Cardinal-elect Pierre: Polarization arises when we put ideas before people
By Devin Watkins
Born in 1946 in Rennes, France, Cardinal-elect Christophe Pierre spent his childhood on the African continent, studied in Rome, and joined the Holy See's diplomatic corps in 1977.
He has served in nine countries, including as Apostolic Nuncio to Haiti, Uganda, and Mexico, and has represented the Pope in the United States of America since 2016.
As he prepares to be created a Cardinal in the upcoming consistory on 30 September, Cardinal-elect Christophe Pierre granted the following interview to Vatican Media.
Q: How did you react to your appointment as Cardinal, which was announced by Pope Francis in July? Will you continue to serve as a Nuncio?
First of all, the nomination was obviously a big surprise. It was not in my agenda. It was not planned. I saw it as a sign of great trust from the Holy Father. It is, and I see it as, a continuation of my mission. As far as I can understand, I will continue as a Cardinal, but as a Nuncio. So my job will continue.
I become a Cardinal, but I hope the relationships I have created at all levels, particularly with the Bishops, will not change. I always consider myself a kind of servant of the local Church, in the name of the Holy Father, in order to help all members of the Church, particularly the Bishops, to maintain good relationships.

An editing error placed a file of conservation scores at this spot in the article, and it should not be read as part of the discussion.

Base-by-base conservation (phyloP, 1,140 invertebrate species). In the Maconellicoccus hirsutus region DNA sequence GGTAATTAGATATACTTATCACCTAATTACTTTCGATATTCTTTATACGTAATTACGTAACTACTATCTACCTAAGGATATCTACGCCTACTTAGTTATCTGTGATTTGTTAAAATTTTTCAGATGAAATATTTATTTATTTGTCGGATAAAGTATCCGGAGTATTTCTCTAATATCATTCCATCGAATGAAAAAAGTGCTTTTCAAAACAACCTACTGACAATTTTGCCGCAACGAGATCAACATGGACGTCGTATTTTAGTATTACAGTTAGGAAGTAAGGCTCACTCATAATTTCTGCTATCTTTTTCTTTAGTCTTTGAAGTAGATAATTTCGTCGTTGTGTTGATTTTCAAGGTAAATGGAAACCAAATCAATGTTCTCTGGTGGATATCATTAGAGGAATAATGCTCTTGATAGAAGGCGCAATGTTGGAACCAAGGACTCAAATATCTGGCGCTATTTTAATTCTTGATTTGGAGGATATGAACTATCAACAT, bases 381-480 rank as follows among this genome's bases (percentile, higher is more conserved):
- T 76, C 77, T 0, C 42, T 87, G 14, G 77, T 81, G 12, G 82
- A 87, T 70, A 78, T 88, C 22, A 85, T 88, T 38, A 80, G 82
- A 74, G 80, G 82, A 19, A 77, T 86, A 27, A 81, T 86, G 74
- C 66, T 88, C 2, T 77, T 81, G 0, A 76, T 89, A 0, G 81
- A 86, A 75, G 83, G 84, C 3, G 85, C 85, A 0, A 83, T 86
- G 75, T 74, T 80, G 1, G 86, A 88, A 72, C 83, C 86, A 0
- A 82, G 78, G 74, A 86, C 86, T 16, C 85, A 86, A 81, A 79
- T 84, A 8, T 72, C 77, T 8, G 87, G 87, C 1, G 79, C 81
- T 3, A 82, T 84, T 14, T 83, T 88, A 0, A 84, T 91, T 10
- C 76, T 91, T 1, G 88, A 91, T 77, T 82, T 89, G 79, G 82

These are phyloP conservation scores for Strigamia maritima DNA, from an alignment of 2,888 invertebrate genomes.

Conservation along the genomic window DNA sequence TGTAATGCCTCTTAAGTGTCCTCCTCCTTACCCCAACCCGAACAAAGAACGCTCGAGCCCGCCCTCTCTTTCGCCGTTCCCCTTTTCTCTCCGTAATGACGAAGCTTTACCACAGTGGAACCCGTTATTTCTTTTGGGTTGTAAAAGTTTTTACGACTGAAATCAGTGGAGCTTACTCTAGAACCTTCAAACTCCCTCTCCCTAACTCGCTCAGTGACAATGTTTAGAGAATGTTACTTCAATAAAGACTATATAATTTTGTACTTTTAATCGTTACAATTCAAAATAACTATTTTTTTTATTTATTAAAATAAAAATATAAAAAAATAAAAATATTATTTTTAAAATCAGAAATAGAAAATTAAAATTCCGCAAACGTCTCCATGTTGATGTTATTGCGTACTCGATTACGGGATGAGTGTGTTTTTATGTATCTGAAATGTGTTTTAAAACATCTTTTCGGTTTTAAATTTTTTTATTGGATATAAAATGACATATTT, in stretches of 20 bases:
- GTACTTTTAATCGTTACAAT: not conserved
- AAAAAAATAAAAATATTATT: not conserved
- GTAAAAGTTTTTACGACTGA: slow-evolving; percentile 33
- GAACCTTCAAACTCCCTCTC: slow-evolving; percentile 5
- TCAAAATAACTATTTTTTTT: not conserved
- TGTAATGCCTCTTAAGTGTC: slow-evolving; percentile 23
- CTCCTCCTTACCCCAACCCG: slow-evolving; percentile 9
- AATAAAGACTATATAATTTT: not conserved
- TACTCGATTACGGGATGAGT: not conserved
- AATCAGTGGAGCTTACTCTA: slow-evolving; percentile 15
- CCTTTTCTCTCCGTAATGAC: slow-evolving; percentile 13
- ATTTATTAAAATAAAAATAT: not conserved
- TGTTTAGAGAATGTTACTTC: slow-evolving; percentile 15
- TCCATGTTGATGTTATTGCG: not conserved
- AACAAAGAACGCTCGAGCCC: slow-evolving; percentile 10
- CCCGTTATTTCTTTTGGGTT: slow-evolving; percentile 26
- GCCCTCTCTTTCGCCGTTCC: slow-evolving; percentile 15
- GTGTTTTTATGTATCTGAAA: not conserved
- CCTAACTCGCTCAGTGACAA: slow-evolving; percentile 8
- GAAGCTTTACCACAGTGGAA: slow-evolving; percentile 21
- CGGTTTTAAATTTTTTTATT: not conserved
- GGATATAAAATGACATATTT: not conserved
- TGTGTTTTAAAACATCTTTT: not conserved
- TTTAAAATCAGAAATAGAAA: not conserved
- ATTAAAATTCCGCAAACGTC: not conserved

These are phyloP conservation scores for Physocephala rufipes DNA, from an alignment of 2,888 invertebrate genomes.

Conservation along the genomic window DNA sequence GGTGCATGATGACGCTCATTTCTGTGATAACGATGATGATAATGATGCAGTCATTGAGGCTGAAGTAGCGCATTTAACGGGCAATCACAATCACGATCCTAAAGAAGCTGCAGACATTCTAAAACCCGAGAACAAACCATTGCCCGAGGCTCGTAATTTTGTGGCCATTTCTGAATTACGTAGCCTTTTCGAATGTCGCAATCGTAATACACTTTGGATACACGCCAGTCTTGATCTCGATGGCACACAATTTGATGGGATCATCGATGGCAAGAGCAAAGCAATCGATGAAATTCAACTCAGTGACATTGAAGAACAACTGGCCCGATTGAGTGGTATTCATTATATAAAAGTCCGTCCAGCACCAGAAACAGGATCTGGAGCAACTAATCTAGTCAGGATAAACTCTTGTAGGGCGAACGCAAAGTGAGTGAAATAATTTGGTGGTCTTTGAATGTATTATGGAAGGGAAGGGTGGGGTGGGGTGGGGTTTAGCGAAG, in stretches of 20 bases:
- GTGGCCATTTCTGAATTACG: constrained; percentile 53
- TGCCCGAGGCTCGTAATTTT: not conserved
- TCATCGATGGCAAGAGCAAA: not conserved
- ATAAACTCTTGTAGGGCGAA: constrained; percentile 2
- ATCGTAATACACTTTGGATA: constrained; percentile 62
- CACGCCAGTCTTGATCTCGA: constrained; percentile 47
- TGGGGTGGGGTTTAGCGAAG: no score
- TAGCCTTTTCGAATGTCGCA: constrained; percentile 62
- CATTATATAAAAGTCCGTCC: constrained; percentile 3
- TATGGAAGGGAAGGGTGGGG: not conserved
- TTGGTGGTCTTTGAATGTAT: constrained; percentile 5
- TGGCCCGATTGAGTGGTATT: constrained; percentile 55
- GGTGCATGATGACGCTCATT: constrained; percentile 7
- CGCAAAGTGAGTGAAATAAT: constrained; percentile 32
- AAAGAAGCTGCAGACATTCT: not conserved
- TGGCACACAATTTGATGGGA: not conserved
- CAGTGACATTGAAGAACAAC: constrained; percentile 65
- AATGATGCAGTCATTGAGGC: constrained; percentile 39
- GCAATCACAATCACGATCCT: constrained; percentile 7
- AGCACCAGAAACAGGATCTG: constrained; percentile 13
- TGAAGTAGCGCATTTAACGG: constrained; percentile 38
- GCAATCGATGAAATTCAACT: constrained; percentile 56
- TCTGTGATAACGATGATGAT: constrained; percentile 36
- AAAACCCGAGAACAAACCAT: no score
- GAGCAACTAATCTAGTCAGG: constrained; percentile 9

And at times, there is a necessity to help understand when there is a lack of understanding. I am convinced the Church exists, and will exist, in society, if it is united. We have to avoid division.
Q: Pope Francis recently mentioned the risk of polarization within the Church in the United States. How do you believe that this can be mitigated? Is this polarization a broader issue in America as a whole?
I would say it is a broader issue in the world today. I think a society will work if people try to work together. Politicians are called not to defend only their own viewpoint, their own ideas, but to resolve the problems, and the problems that today are huge.